Monday, June 30, 2008

"O Heart of Marat"

This is a famous picture of a famous murder. This is Jacques Louis David's painting of the crime scene following Charlotte Corday's murder of the revolutionary leader Jean-Paul Marat. In the summer of 1793, Charlotte Corday fatally stabbed Marat as he was bathing. She used a note feigning family distress to gain access to Marat. It was this crime that began the wave of executions and massacres across revolutionary France known as "The Terror."
David was commissioned to paint the murder almost as soon as it happened. He had extraordinary access to the crime scene and to Marat's corpse, making drawings and sketches as he examined it.
This is a painting that practically shrieks accusations at us. The dead Marat holds in his hand, the harshly lit note from Corday (turned conveniently so we can read it) pleading, "It is enough that I am unhappy to have the right to your benevolence." On top of the orange crate that Marat used as a desk while bathing, in contrast to Corday's perfidious letter, is a note from Marat instructing her where to go for relief for her 5 children whose father died for the patrie. Next to it is a bank note. Marat's right hand, still gripping the pen, dangles lifelessly from the edge of the tub. Next to it in shadow is the murder weapon, the ivory handled knife.
This is arguably one of the most brilliant pieces of political propaganda in history. While remaining true to the facts of the scene (more or less), David transforms Marat's lurid murder into a heroic martyrdom, conspicuously borrowing upon the legacy of Christian imagery of dead martyrs and, above all, the pieta where the body of Christ is laid out in His mother's lap for the adoration of worshipers. While Charlotte Corday's note is harshly and brightly lit, the play of light and dark over Marat is softened, his face turned to us. David has really cleaned him up. Marat bathed daily in the summer to relieve painful arthritic psoriasis, which David dared not show. David gave him the body of a dead hero (or more explicitly, the dead Christ). He transformed the tub into a kind of sarcophagus from which Marat's body emerges. The orange crate is turned into a solemn grave monument bearing the inscription "To Marat." There is blood everywhere in this painting. There's blood on the ivory knife handle, blood on Corday's note, and Marat practically bathes in blood as the bath water is stained red. "May the blood of Marat become the seed of intrepid republicans!" declared one orator at Marat's funeral, giving it a kind of sacral quality.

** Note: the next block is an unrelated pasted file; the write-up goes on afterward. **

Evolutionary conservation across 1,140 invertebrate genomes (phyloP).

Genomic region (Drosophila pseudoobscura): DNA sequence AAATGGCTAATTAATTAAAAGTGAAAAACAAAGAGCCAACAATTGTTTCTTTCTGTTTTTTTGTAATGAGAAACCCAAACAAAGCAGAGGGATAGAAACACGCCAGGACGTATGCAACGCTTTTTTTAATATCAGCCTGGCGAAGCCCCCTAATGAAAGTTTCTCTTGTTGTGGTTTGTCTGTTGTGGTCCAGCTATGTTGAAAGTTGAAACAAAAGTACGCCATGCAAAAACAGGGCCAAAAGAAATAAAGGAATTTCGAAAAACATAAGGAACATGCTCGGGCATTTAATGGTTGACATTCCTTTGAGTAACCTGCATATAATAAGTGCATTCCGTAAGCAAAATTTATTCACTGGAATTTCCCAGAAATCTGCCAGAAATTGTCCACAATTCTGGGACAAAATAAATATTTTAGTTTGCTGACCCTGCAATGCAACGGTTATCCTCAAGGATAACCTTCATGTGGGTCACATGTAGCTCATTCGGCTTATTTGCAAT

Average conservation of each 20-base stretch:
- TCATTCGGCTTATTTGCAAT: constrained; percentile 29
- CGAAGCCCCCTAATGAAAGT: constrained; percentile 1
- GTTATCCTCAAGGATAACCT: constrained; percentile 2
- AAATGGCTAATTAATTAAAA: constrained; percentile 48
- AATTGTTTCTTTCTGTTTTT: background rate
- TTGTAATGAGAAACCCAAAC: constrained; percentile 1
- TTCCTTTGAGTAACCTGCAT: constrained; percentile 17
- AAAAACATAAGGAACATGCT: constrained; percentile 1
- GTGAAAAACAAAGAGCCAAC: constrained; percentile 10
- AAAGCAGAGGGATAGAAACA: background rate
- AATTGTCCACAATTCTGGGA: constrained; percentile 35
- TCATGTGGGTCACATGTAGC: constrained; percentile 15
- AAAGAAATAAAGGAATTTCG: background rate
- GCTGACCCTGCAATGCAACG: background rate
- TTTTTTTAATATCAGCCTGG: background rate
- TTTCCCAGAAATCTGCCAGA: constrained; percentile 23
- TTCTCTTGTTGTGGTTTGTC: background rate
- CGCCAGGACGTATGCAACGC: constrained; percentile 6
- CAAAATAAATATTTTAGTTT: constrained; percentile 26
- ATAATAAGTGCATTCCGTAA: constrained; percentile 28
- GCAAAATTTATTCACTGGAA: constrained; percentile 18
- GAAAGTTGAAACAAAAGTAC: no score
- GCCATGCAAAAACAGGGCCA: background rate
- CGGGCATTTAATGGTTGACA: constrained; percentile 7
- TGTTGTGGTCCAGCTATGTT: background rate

David played a central role in the Revolution. He was a member of the powerful (and dreaded) Committee of Public Safety. He was one of the National Assembly who voted for the death of the king, Louis XVI. He was in charge of all the public pagaentry for the revolutionary regime, and he was in charge of staging Marat's funeral.